Members of HMAS Melbourne's boarding team recently conducted fast rope training in the Eastern Australian Exercise Area as part of Melbourne’s Unit Readiness work-up.
For some, the mere thought of hanging from a rope underneath a helicopter that is hovering 20 meters above a moving ship is terrifying but for the team it’s just another day at the office.
Fast-roping is a high risk evolution, where members on the ship's boarding team descend to the deck of the ship by sliding down a thick rope, using their feet for friction – like a fireman. Comprehensive training equips personnel with the necessary skills and confidence to be competent in this capability.
Fast-roping is a fast and efficient manner to insert a boarding team onto a vessel which is some distance from the warship or when the sea state precludes inserting the team by seaboat.
Petty Officer Boatswain David Joyce said that although he carries a healthy fear of heights but still gets a real buzz every time he jumps out of the aircraft.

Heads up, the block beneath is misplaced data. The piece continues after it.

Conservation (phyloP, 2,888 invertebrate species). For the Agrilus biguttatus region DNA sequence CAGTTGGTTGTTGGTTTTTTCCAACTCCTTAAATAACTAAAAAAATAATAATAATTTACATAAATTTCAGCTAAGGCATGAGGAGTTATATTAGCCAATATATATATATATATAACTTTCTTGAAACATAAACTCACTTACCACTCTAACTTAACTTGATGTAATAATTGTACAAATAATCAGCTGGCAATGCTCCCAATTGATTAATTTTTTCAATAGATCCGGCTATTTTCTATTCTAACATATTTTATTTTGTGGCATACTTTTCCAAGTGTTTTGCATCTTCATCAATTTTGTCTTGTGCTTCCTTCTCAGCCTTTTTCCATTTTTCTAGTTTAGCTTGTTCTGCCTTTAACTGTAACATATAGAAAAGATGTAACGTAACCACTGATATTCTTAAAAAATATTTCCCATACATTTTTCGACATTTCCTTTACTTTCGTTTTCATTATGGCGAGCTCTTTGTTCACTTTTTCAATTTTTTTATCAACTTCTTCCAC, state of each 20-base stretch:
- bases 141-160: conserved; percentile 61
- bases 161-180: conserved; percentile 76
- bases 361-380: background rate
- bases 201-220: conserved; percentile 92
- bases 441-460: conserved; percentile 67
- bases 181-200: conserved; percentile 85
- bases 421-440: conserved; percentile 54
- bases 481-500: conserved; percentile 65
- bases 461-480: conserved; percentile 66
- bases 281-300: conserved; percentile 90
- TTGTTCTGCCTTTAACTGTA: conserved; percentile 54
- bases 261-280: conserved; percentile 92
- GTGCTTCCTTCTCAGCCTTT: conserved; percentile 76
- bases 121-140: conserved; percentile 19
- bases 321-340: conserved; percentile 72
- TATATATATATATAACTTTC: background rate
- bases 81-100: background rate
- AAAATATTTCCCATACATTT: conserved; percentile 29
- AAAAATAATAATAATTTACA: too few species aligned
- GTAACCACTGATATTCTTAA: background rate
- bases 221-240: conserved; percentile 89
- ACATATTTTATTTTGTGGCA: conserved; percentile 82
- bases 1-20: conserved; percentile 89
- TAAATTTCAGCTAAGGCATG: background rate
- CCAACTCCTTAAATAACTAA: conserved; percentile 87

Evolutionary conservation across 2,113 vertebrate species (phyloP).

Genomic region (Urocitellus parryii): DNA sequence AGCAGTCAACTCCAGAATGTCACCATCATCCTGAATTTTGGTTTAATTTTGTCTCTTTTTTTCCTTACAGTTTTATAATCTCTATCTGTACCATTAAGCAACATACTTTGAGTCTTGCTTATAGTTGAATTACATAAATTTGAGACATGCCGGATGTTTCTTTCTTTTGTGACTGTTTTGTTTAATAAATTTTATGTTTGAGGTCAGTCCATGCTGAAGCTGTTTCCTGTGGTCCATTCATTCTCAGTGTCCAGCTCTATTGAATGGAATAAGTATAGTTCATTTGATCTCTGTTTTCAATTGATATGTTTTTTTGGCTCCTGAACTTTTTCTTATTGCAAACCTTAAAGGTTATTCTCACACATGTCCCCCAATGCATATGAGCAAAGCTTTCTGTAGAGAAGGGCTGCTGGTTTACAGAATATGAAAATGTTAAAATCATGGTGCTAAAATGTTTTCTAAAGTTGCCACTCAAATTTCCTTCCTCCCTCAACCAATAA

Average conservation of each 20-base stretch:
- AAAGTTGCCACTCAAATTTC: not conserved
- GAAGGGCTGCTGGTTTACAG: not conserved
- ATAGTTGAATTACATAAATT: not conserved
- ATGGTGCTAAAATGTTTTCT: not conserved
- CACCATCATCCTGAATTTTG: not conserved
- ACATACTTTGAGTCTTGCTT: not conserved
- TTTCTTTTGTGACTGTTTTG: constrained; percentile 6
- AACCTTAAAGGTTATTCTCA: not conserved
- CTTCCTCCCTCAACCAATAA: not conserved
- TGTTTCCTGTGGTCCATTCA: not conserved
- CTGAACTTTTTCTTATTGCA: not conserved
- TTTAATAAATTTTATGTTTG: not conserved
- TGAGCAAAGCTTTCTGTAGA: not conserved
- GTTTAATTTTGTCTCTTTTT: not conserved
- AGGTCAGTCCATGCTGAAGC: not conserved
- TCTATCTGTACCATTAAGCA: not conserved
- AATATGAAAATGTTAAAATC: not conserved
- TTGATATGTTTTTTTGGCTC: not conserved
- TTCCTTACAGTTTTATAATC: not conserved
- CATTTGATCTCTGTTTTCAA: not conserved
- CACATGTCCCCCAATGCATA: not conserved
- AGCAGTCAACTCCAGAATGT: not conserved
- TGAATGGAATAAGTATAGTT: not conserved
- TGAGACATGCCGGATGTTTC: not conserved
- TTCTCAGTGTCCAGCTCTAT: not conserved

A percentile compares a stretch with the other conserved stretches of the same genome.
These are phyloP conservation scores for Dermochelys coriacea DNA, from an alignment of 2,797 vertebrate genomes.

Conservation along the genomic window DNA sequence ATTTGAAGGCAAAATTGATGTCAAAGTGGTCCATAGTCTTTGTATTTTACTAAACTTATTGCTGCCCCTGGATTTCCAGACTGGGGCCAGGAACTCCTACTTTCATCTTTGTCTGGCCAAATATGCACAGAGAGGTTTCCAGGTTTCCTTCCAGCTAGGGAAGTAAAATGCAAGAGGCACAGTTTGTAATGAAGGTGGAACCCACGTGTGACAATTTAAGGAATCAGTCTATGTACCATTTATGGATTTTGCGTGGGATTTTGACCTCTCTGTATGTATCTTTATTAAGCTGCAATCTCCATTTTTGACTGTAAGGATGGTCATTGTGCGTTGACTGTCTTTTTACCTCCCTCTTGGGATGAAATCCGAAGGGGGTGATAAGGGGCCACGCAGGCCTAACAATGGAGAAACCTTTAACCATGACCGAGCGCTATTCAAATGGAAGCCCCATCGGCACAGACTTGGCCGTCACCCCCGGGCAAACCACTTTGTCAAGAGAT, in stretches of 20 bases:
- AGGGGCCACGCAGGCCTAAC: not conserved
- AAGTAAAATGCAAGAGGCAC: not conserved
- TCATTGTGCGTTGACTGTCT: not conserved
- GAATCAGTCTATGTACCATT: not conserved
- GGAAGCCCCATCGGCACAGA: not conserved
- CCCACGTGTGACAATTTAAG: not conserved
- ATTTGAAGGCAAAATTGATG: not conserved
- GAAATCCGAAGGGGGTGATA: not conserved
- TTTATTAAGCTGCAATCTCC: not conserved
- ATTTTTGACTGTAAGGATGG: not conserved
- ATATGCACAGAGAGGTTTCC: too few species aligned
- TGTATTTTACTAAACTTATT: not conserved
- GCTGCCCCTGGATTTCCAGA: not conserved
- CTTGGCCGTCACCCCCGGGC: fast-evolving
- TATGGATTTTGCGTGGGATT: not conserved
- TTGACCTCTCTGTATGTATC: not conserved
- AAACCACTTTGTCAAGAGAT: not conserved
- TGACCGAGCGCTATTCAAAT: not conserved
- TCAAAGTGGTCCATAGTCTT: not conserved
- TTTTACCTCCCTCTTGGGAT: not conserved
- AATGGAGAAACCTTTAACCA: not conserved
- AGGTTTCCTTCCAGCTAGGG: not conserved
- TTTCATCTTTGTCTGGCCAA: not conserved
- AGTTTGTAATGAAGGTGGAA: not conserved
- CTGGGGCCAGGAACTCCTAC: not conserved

"It's definitely a challenging environment. It really pushes you out of your comfort zone," he said.
Able Seaman Combat Systems Operator Hugh Dineen said that being able to fast rope out of an aircraft is one of the best things about being a member of Boarding Team.
"It’s not every day you get to fast rope out of a helicopter onto a ship in the middle of the ocean," he said.
HMAS Melbourne recently completed her Unit Readiness Evaluation and received standard achieved in all areas. The ship is scheduled to undertake a maintenance period before preparing for a possible operational deployment in the second half of 2015.